Sitatapatra: Blocking the Transfer of Adversarial Samples

by   Ilia Shumailov, et al.

Convolutional Neural Networks (CNNs) are widely used to solve classification tasks in computer vision. However, they can be tricked into misclassifying specially crafted `adversarial' samples -- and samples built to trick one model often work alarmingly well against other models trained on the same task. In this paper we introduce Sitatapatra, a system designed to block the transfer of adversarial samples. It diversifies neural networks using a key, as in cryptography, and provides a mechanism for detecting attacks. What's more, when adversarial samples are detected they can typically be traced back to the individual device that was used to develop them. The run-time overheads are minimal permitting the use of Sitatapatra on constrained systems.



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1 Introduction

Convolutional Neural Networks (CNNs) have achieved revolutionary performance in vision-related tasks such as segmentation (Badrinarayanan et al., 2015), image classification (Krizhevsky et al., 2012), object detection (Ren et al., 2015) and visual question answering (Antol et al., 2015). It is now inevitable that CNNs will be deployed widely for a broad range of applications including both safety-critical and security-critical tasks such as autonomous vehicles (Fang et al., 2003)

, face recognition

(Schroff et al., 2015) and action recognition (Ji et al., 2013).

However, researchers have discovered that small perturbations to input images can trick CNNs — with classifiers producing results surprisingly far from the correct answer in response to small perturbations that are not perceptible by humans. An attacker can thus create adversarial image inputs that cause a CNN to misbehave. The resulting attack scenarios are broad, ranging from breaking into smartphones through face-recognition systems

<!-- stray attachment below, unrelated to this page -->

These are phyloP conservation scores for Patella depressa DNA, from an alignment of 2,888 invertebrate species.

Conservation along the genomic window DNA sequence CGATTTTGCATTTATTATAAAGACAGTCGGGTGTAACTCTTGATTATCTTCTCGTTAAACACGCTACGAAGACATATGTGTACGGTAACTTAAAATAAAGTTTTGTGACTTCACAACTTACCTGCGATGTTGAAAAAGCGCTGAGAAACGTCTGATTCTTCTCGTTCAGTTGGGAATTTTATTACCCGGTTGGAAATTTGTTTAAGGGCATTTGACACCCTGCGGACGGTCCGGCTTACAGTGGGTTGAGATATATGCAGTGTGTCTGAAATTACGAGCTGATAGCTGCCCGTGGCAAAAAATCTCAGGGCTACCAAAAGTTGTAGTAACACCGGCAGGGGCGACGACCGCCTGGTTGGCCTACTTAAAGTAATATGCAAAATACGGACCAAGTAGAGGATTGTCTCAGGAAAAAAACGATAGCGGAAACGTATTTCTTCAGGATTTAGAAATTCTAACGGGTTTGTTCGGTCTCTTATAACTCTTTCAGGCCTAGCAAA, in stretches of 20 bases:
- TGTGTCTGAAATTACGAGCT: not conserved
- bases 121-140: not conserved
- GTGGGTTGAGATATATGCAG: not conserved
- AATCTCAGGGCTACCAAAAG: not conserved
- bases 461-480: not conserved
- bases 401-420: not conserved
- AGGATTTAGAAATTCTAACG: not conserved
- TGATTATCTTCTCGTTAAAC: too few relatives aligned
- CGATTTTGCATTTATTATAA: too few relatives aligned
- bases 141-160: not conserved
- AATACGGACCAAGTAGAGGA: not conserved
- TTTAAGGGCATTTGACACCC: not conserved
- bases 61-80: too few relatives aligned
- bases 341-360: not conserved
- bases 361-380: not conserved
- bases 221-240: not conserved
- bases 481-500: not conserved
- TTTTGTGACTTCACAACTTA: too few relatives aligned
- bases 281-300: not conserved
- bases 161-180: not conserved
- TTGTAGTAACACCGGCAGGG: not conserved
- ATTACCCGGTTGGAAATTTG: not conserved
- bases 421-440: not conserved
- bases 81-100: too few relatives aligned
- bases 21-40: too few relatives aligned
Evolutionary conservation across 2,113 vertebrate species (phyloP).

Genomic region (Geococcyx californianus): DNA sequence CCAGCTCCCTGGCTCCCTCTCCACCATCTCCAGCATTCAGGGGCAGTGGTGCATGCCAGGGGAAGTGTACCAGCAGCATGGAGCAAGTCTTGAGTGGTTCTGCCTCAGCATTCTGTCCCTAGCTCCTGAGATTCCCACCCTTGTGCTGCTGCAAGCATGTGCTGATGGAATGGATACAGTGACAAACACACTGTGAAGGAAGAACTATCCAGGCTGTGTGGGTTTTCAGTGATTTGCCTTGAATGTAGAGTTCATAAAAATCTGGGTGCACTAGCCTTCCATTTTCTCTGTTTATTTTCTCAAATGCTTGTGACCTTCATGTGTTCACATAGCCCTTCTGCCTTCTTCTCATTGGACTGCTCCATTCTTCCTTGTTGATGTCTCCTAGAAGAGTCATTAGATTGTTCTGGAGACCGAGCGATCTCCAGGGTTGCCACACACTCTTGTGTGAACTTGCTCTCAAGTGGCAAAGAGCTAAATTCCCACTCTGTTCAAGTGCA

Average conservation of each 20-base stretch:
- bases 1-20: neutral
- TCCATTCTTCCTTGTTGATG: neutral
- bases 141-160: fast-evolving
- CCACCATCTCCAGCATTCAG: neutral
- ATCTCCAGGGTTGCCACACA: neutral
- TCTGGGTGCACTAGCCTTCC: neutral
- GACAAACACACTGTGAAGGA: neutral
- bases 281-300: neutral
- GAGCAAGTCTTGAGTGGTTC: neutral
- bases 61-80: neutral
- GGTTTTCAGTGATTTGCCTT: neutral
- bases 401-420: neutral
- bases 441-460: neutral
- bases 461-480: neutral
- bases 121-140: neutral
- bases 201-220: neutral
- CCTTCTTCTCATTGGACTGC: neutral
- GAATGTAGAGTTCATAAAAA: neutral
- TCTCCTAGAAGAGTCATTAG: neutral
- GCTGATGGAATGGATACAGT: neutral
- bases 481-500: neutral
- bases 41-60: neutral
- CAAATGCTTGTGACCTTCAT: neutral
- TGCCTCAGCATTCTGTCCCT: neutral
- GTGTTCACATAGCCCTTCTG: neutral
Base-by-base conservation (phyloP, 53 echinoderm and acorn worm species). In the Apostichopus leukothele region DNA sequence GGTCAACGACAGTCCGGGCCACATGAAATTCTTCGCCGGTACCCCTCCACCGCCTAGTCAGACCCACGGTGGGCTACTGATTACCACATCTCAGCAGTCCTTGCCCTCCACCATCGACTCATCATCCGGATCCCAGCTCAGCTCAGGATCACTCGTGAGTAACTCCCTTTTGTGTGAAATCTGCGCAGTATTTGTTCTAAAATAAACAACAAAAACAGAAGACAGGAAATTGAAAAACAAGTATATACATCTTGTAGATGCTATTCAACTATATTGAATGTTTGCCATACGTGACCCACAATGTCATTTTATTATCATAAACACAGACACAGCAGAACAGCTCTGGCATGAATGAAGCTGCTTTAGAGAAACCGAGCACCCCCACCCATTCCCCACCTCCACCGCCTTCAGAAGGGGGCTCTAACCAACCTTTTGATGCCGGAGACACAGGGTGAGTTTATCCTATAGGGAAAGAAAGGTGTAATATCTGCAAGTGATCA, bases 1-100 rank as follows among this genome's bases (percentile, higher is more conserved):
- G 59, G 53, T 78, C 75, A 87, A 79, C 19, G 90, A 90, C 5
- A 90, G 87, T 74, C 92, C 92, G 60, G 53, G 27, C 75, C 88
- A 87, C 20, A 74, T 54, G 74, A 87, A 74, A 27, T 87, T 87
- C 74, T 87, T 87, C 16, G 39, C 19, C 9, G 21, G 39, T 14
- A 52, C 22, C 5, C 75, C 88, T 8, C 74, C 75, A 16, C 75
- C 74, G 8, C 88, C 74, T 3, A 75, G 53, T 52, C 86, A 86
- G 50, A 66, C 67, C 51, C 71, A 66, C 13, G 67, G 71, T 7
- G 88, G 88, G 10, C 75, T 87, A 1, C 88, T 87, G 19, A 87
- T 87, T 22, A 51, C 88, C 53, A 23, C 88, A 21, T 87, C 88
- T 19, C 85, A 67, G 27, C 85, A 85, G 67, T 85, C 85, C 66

(Carlini et al., 2016) to misdirecting autonomous vehicles through perturbed road signs (Eykholt et al., 2018).

The attacks are also practical, because they are surprisingly portable. If devices are shipped with the same CNN classifier, the attacker only needs to analyze a single one of them to perform effective attacks on the others. Imagine a firm that deploys the same CNN on devices in very different environments. An attacker might not be able to experiment with a security camera in a bank vault, but if a cheaper range of security cameras are sold for home use and use the same CNN, he may buy one and generate transferable adversarial samples using it. And making CNNs sufficiently different is not straightforward. Recent research teaches that different CNNs trained to solve similar problems are often vulnerable to the same adversarial samples (Papernot et al., 2016a; Zhao et al., 2018b).